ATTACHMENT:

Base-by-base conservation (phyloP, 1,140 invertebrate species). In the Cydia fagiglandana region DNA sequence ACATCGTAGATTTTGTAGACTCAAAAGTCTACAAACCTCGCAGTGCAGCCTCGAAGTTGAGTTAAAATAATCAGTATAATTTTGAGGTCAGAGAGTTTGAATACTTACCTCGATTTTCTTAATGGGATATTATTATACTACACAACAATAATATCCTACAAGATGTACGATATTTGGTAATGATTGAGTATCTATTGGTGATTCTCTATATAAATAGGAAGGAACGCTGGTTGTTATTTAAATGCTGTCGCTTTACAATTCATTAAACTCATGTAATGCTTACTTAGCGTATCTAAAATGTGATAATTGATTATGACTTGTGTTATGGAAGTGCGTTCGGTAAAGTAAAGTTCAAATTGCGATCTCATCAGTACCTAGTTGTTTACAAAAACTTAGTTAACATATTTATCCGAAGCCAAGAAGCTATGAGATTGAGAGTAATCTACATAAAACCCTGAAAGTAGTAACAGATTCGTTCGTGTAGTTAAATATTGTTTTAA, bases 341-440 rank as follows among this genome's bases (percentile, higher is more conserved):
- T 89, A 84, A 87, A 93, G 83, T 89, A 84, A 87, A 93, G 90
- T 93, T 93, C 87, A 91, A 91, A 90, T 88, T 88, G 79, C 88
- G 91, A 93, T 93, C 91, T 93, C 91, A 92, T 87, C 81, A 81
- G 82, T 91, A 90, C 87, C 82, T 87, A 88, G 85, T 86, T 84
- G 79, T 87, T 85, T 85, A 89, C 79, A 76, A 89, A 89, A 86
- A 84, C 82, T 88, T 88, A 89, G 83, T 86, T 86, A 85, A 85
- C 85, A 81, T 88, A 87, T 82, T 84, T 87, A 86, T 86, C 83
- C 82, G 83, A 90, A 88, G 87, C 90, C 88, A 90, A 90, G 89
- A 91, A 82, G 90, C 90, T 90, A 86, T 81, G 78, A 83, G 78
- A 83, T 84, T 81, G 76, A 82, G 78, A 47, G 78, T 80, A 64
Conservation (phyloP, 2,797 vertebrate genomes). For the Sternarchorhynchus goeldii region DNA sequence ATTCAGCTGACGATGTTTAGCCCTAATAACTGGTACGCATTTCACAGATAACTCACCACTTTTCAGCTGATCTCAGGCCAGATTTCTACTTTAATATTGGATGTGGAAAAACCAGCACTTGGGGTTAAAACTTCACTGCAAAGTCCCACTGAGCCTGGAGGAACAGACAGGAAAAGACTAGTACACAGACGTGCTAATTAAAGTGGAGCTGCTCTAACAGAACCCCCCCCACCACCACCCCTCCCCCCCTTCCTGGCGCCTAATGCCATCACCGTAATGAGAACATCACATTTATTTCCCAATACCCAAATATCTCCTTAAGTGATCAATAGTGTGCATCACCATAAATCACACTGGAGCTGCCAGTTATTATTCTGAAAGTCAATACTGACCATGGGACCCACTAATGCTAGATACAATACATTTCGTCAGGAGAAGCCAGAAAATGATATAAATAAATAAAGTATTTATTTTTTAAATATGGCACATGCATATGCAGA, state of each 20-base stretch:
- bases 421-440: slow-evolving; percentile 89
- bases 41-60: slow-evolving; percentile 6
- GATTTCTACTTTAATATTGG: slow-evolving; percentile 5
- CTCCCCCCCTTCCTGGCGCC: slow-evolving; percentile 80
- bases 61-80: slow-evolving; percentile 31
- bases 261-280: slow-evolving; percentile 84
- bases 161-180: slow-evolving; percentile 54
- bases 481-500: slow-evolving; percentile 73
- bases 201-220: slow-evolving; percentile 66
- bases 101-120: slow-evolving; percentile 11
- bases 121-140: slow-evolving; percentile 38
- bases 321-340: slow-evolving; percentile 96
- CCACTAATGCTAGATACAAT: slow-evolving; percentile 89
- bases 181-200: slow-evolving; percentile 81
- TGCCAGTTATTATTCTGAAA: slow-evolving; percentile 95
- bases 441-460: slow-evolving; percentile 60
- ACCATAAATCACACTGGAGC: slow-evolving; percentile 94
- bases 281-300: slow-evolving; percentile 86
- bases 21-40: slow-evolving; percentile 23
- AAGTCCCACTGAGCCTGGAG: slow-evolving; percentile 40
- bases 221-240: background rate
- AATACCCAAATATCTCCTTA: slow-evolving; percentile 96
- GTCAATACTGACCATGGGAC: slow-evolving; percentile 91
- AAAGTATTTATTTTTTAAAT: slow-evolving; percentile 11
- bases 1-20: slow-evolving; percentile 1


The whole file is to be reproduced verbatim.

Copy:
Base-by-base conservation (phyloP, 1,140 invertebrate species). In the Cydia fagiglandana region DNA sequence ACATCGTAGATTTTGTAGACTCAAAAGTCTACAAACCTCGCAGTGCAGCCTCGAAGTTGAGTTAAAATAATCAGTATAATTTTGAGGTCAGAGAGTTTGAATACTTACCTCGATTTTCTTAATGGGATATTATTATACTACACAACAATAATATCCTACAAGATGTACGATATTTGGTAATGATTGAGTATCTATTGGTGATTCTCTATATAAATAGGAAGGAACGCTGGTTGTTATTTAAATGCTGTCGCTTTACAATTCATTAAACTCATGTAATGCTTACTTAGCGTATCTAAAATGTGATAATTGATTATGACTTGTGTTATGGAAGTGCGTTCGGTAAAGTAAAGTTCAAATTGCGATCTCATCAGTACCTAGTTGTTTACAAAAACTTAGTTAACATATTTATCCGAAGCCAAGAAGCTATGAGATTGAGAGTAATCTACATAAAACCCTGAAAGTAGTAACAGATTCGTTCGTGTAGTTAAATATTGTTTTAA, bases 341-440 rank as follows among this genome's bases (percentile, higher is more conserved):
- T 89, A 84, A 87, A 93, G 83, T 89, A 84, A 87, A 93, G 90
- T 93, T 93, C 87, A 91, A 91, A 90, T 88, T 88, G 79, C 88
- G 91, A 93, T 93, C 91, T 93, C 91, A 92, T 87, C 81, A 81
- G 82, T 91, A 90, C 87, C 82, T 87, A 88, G 85, T 86, T 84
- G 79, T 87, T 85, T 85, A 89, C 79, A 76, A 89, A 89, A 86
- A 84, C 82, T 88, T 88, A 89, G 83, T 86, T 86, A 85, A 85
- C 85, A 81, T 88, A 87, T 82, T 84, T 87, A 86, T 86, C 83
- C 82, G 83, A 90, A 88, G 87, C 90, C 88, A 90, A 90, G 89
- A 91, A 82, G 90, C 90, T 90, A 86, T 81, G 78, A 83, G 78
- A 83, T 84, T 81, G 76, A 82, G 78, A 47, G 78, T 80, A 64
Conservation (phyloP, 2,797 vertebrate genomes). For the Sternarchorhynchus goeldii region DNA sequence ATTCAGCTGACGATGTTTAGCCCTAATAACTGGTACGCATTTCACAGATAACTCACCACTTTTCAGCTGATCTCAGGCCAGATTTCTACTTTAATATTGGATGTGGAAAAACCAGCACTTGGGGTTAAAACTTCACTGCAAAGTCCCACTGAGCCTGGAGGAACAGACAGGAAAAGACTAGTACACAGACGTGCTAATTAAAGTGGAGCTGCTCTAACAGAACCCCCCCCACCACCACCCCTCCCCCCCTTCCTGGCGCCTAATGCCATCACCGTAATGAGAACATCACATTTATTTCCCAATACCCAAATATCTCCTTAAGTGATCAATAGTGTGCATCACCATAAATCACACTGGAGCTGCCAGTTATTATTCTGAAAGTCAATACTGACCATGGGACCCACTAATGCTAGATACAATACATTTCGTCAGGAGAAGCCAGAAAATGATATAAATAAATAAAGTATTTATTTTTTAAATATGGCACATGCATATGCAGA, state of each 20-base stretch:
- bases 421-440: slow-evolving; percentile 89
- bases 41-60: slow-evolving; percentile 6
- GATTTCTACTTTAATATTGG: slow-evolving; percentile 5
- CTCCCCCCCTTCCTGGCGCC: slow-evolving; percentile 80
- bases 61-80: slow-evolving; percentile 31
- bases 261-280: slow-evolving; percentile 84
- bases 161-180: slow-evolving; percentile 54
- bases 481-500: slow-evolving; percentile 73
- bases 201-220: slow-evolving; percentile 66
- bases 101-120: slow-evolving; percentile 11
- bases 121-140: slow-evolving; percentile 38
- bases 321-340: slow-evolving; percentile 96
- CCACTAATGCTAGATACAAT: slow-evolving; percentile 89
- bases 181-200: slow-evolving; percentile 81
- TGCCAGTTATTATTCTGAAA: slow-evolving; percentile 95
- bases 441-460: slow-evolving; percentile 60
- ACCATAAATCACACTGGAGC: slow-evolving; percentile 94
- bases 281-300: slow-evolving; percentile 86
- bases 21-40: slow-evolving; percentile 23
- AAGTCCCACTGAGCCTGGAG: slow-evolving; percentile 40
- bases 221-240: background rate
- AATACCCAAATATCTCCTTA: slow-evolving; percentile 96
- GTCAATACTGACCATGGGAC: slow-evolving; percentile 91
- AAAGTATTTATTTTTTAAAT: slow-evolving; percentile 11
- bases 1-20: slow-evolving; percentile 1